Ian is a 5-year-old boy with diplegic cerebral palsy; diplegia is a condition in which the arms are slightly affected and the legs are greatly affected. After attending an inclusive preschool program at a United Cerebral Palsy center for a year, Ian was ready to begin kindergarten in his local school district. He had made great gains in preschool, especially in the motor area, and he could now walk slowly without a walker, and even faster with a walker. At the start of the school year, Ian was assigned a teacher’s aide named Ms. Adams, who had worked with a child with cerebral palsy before and was looking forward to working with Ian.
Preparing for kindergarten was a little scary for Ian, but once he met Ms. Adams he was more comfortable. Ms. Adams and Ian’s mother made sure that the teachers in the school knew about Ian’s disability-as well as his abilities-during a meeting about his individualized education program (IEP). It was decided that Ian would be included in his general physical education class because his skills were adequate for the intended curriculum.
The general physical education teacher, Mrs. Bishop, who attended the meeting, was honest and said that she did not have much experience in teaching children with physical disabilities but was willing to do her best to accommodate Ian. Mrs. Bishop had taught elementary physical education for 13 years and had received support and recognition from parents and administrators for her creativity and encouraging spirit. Mrs. Bishop was assured that she would receive support from an adapted physical education (APE) consultant.
As the school year progressed, the consultant showed Mrs. Bishop how to modify and adapt activities so that Ian could be included successfully in physical education. After a while, Mrs. Bishop began to think of her own strategies and also solicited advice from the students in the class, as well as from Ian, who often had the best suggestions. The children were very supportive and enthusiastic about helping Ian to succeed in physical education. Mrs. Bishop modified some equipment, the pace of some games, and the instructional grouping, and Ian did well. Mrs. Bishop reflected on the experience and concluded that all good teaching is adapted.
- understand the historical and legislative mandates that have affected the education of students with disabilities,
- understand physical education placement options available to students with disabilities,
- become familiar with research on the effectiveness of including students with disabilities in physical education, and
- understand the roles and responsibilities of the general physical education teacher and the adapted physical education teacher in the education of students with disabilities.
As dramatized in the opening scenario, schools are responsible for planning the intake of students with disabilities. The scenario also illustrates the need for and value of including physical education teachers in preliminary discussions. For example, when Mrs. Bishop described her limited ability and experience in working with students with physical disabilities, she was provided with the assistance of an adapted physical education consultant. Unfortunately, scenarios like this may not be the norm for everyone. Sometimes physical educators are unaware until the first day of school that they will have students with special needs in their classes; these teachers are often left out of the loop in planning for placement of students with disabilities. They often do not even see the student’s individualized education plan, and such lack of information and communication is frustrating for even the most competent and motivated teachers. However, as frustrating as the bureaucracy surrounding school policy and procedures may be, it is important that teachers continue to work to involve themselves in the process. Only through persistence will teachers become fully valued members of the team. Similarly, teachers who involve themselves in the planning and implementation process will be more able to secure the necessary resources and supports to make inclusion a successful experience, both for themselves and for their students with disabilities.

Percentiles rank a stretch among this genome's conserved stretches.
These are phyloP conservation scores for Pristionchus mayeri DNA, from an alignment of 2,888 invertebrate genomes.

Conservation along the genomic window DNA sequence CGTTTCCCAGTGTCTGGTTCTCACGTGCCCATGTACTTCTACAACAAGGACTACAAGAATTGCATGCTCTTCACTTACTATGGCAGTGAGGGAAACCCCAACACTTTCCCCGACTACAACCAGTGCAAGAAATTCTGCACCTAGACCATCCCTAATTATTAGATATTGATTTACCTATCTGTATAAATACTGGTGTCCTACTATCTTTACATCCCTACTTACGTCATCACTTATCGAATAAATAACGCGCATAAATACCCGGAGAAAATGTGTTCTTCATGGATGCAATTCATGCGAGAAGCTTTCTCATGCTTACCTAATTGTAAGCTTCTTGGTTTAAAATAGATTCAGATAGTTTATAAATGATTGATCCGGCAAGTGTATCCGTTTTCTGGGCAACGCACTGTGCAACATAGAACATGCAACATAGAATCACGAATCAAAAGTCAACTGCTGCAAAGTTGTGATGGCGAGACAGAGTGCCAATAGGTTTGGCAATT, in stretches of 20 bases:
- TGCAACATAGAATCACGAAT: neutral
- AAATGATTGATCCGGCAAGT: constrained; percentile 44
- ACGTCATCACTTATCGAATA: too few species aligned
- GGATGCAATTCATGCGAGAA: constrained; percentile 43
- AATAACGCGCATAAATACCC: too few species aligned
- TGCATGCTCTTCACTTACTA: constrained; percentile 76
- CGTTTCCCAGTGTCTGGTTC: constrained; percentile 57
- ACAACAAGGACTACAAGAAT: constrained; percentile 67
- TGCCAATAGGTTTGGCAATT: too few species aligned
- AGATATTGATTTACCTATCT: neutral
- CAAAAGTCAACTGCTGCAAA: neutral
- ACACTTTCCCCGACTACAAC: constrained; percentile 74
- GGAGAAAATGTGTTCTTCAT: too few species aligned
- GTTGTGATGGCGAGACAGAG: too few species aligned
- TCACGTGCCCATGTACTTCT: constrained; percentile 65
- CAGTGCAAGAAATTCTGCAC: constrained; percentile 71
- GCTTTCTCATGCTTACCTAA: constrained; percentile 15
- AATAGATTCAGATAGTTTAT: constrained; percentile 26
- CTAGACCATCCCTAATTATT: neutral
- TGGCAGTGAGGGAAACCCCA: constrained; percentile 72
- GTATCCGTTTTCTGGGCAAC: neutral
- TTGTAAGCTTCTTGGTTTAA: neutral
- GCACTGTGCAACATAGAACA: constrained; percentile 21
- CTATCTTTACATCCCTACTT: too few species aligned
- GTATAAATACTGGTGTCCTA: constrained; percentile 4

Educating students with disabilities was not always required. In fact, before much attention was paid to the subject, several parent activist groups filed suit on behalf of their children with disabilities who were being denied an education. Two specific landmark lawsuits filed in 1972 in the United States (Pennsylvania Association for Retarded Children v. Commonwealth of Pennsylvania and Mills v. Board of Education of the District of Columbia) set the stage for the passage of several laws that ensured the right to schooling opportunities for all students with disabilities. In both cases, children with disabilities were being denied the right to an education due specifically to their disability. It was determined that excluding children with disabilities from public education violated both the 5th (due process) and the 14th (equal protection under the law) constitutional amendments.